Wednesday, November 30, 2016


We’ve touched on Fukuoka and its attention grabbing sinkhole at several points this November, from when it first manifested by eating up a busy intersection, to Japan’s remarkable rush repair job. We knew the cause of the collapse was ascertained to be the underground construction work of a new subway line in Fukuoka, something that continues apace even as the sinkhole was fixed and order restored. It would seem however that the story of this inconvenience hasn’t come to an end. Sometimes you just can’t keep a persistent geological depression down, in a manner of speaking.

TIME has it that the ornery Fukuoka sinkhole isn’t through yet, when observers noted that the newly replaced roadway over the original pit has begun to sink into the ground. This was noticed over the weekend of November 26-27, and the depth of the new surface collapse was around 7cm or 2.7 inches from street level. Initial elation to the city’s reconstruction effort that was hailed online as a shining example of reputed Japanese engineering efficiency came to an abrupt pause, most especially when out of concern for the new (but still incremental) sinking, traffic at that intersection was diverted. 

Fukuoka residents didn’t have to wonder at this for very long however, as Mayor Soichiro Takashima went on the city’s Facebook page to explain away the fears of a resurgent sinkhole in the same place. Apparently the local government and engineering crews were well aware that the ground would sink from street level again, but only by the range listed above, for the simple reason that the amounts of sand and cement that were poured into the depression during the road repair would begin to settle and compact after starting to bear the weight of traffic upon the roadway on top.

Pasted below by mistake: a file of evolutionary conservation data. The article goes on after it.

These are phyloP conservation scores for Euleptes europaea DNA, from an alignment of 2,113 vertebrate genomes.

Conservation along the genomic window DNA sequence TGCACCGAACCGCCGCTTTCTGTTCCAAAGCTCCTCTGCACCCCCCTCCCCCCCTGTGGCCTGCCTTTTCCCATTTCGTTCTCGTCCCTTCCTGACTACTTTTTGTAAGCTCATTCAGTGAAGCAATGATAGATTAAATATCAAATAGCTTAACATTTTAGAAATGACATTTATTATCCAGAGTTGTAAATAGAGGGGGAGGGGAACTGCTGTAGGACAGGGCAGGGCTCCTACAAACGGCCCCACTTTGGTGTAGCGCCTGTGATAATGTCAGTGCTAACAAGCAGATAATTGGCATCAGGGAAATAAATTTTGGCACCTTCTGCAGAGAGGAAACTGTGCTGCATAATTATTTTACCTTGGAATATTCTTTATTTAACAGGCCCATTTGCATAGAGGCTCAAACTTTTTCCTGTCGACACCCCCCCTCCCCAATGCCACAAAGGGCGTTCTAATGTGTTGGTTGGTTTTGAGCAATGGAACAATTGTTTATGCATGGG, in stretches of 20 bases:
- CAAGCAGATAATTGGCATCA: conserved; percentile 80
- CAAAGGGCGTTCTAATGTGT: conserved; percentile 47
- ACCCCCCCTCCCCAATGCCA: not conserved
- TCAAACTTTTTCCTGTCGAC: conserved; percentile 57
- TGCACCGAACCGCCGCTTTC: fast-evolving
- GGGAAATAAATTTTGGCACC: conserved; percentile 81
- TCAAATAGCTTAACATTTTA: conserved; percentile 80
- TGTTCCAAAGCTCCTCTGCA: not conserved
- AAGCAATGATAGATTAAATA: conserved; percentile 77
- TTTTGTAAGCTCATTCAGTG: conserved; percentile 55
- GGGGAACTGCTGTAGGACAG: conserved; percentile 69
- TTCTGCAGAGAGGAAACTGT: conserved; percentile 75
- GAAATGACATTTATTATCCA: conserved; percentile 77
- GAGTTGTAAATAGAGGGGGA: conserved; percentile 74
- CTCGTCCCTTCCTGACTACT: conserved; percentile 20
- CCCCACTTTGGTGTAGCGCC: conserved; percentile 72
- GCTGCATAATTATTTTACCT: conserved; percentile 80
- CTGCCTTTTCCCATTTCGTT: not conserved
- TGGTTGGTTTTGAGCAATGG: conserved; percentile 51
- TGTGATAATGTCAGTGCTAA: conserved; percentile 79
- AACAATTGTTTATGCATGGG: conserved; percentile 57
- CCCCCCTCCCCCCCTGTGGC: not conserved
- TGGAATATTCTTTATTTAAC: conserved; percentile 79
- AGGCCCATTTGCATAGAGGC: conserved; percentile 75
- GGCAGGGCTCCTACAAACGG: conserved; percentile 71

From their engineers’ own estimates, there’s a possibility that the repaired street would go down a few centimeters more, at least until the material underneath has been packed to solid hardness by the burden above. The explanation was accompanied by, as is proper from the Japanese, a statement of profuse apologies to the people of Fukuoka, this time for neglecting to inform them that the settling would happen.

It is possible for filled-in sinkholes to erupt again in the future. An example is one that opened up in Florida inside a man’s bedroom while he slept, plunging him to his death. After similar repair efforts the hole opened up again. This is a fear that now passes the minds of the Fukuoka residents whenever they see that intersection, but hopes lie in the completed repair job holding the burden, and that soon the subway construction will also end.

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